The Guide to Tracing Relatives

If you've spent the last few years meticulously tracing your roots and creating a family tree, why not use this information to get in touch with distant living relations? This is your chance to complete your family picture by using the threads of information you have uncovered to search for relations across the UK.

Or maybe you're looking for immediate family members and friends that you've lost touch with or were separated from? It can be a lot easier to find the people you're looking for than you think.

If you're looking for distant or missing relatives, can help you find them...

1) Arm yourself with the factsArm yourself with the facts

If you're an avid family history researcher, you will already be familiar with the need to collate as many names and dates as possible before you start your research. The same applies with tracing living relatives. Start by preparing a list of all the names, locations and dates of key events such as births, marriages and deaths. Old address books are a great place to start. The more detail you can collect at this point, the easier and more successful your trace is likely to be.

2) Start your search narrow and work your way out

Many families hail from just one or two towns or villages in the UK. Once you have determined the most recent family surnames, search by that name in the areas they were last known to be living. Current Electoral Rolls are the best way to find Start your search narrow and work your way out a shortlist of potential living relatives. These are often linked back to Directory Enquiry records or you may find it less intrusive to try snail mail at first. Even if you don't hit the jackpot straight away, you may foster a local contact that can help you from there.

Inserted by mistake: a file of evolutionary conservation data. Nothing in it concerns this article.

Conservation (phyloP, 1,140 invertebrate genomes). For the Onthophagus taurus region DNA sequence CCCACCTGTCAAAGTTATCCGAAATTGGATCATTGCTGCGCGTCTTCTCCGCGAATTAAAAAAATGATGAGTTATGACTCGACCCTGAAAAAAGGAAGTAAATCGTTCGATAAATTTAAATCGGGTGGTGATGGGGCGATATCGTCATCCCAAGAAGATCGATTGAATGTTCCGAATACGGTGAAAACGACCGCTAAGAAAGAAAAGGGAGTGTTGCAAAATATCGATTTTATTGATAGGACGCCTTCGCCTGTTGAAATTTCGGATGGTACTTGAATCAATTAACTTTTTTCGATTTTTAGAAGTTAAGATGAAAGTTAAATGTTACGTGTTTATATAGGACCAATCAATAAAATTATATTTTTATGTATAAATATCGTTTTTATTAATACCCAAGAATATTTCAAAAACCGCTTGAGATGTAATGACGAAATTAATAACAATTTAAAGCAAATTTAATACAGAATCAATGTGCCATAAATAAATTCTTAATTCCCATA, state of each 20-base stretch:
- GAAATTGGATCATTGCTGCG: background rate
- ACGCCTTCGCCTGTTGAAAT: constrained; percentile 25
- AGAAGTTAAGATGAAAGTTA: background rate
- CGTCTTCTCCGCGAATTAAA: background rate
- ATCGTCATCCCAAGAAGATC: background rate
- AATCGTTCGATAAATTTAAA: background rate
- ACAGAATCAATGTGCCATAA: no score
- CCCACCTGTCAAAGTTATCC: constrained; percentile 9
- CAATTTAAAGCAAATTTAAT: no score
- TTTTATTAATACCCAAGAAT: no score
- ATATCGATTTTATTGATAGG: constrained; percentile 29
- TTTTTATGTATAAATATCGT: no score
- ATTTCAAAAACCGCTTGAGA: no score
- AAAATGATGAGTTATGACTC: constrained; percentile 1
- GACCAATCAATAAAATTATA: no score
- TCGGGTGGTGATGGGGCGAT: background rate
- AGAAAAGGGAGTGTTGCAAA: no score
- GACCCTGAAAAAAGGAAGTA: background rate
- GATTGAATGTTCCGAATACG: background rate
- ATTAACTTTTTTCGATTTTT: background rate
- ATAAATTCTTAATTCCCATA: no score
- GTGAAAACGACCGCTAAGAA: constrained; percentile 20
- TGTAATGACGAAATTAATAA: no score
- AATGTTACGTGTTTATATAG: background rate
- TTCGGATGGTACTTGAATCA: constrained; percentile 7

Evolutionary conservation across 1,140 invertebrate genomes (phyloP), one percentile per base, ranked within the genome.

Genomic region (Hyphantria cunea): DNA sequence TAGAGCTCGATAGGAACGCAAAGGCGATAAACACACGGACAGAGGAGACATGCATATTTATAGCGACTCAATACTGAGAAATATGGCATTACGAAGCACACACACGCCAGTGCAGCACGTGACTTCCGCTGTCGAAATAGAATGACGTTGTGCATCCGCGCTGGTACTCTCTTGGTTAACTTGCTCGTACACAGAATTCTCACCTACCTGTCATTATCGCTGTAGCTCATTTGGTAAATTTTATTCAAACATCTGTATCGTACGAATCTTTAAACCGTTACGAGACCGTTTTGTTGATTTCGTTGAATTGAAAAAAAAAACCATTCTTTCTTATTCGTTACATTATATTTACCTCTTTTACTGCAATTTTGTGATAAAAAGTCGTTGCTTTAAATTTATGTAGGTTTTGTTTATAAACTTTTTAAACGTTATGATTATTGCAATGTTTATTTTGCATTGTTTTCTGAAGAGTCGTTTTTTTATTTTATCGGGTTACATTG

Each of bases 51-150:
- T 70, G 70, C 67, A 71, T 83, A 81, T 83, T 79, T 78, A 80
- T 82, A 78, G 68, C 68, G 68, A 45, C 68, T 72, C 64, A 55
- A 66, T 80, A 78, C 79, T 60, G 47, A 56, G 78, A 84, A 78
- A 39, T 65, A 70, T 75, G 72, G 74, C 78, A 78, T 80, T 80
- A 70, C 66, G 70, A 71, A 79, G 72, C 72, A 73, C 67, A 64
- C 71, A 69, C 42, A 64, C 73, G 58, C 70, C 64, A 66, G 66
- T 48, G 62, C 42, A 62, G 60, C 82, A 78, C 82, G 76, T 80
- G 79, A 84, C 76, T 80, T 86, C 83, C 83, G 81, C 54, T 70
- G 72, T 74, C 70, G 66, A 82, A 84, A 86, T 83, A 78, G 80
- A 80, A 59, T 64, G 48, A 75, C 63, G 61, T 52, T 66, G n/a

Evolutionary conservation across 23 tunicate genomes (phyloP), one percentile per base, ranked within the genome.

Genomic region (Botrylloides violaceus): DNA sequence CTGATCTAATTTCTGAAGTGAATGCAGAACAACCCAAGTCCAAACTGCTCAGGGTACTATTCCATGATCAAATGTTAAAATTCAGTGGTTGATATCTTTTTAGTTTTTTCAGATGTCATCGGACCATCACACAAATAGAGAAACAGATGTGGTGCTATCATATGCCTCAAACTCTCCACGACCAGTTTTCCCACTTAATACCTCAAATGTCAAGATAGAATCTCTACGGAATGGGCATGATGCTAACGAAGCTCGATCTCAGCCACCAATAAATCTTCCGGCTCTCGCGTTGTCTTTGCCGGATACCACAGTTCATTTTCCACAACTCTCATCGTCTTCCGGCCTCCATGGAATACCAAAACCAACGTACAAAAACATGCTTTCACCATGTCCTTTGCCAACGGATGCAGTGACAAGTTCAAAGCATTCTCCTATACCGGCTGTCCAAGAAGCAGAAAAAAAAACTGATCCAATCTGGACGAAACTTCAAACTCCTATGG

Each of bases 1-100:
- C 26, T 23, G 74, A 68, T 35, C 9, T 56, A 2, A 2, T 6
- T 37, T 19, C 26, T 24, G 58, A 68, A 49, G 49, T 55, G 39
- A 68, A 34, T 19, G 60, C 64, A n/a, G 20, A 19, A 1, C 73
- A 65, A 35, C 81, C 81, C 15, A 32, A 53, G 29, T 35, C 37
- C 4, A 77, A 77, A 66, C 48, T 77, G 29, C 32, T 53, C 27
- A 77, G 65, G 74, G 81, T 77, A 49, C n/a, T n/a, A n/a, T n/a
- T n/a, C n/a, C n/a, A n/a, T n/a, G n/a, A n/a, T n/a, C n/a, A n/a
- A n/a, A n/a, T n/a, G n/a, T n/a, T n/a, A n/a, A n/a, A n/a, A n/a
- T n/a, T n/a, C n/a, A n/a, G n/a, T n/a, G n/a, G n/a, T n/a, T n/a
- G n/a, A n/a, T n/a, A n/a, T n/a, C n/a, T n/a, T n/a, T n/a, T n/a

3) Start your search wide and work your way in

If a narrow search doesn't work in your favour, take advantage of our nationwide Electoral Roll searching. If you have a unique name or no idea where a person is living now, this will be your saviour. Other types of searching, such as Directory Enquiries, will require you to specify a location. If you are searching nationwide, try using additional search criteria such as the person's likely age or the name of a person they may be living with (e.g. the name of their spouse) to narrow down your search.

Start your search wide and work your way in 4) Don't forget their day job

It can be a long shot but 4 million people in the UK are registered as Company Directors. In addition to their full name and current contact details, you will find their exact age, nationality and their current and previous Directorships. Once you have a list of companies that they are associated with names, this can be used to find business contact details.

5) An aerial view of your roots

If some or all of your family migrated across the country or even emigrated overseas, it can be fascinating for descendants to see their ancestor's home towns from an aerial view. Take advantage of the aerial photography and satellite images on many mapping websites today, including, to get a feel for the layout of the area and the rural landscape.

6) Don't give up!

If you are not successful on your first round of searching, don't give up. Most local Electoral Rolls and Director Reports are updated quarterly with a major update issued every year. The beauty of the Internet is that once this information is collected, it can be made available fairly quickly.

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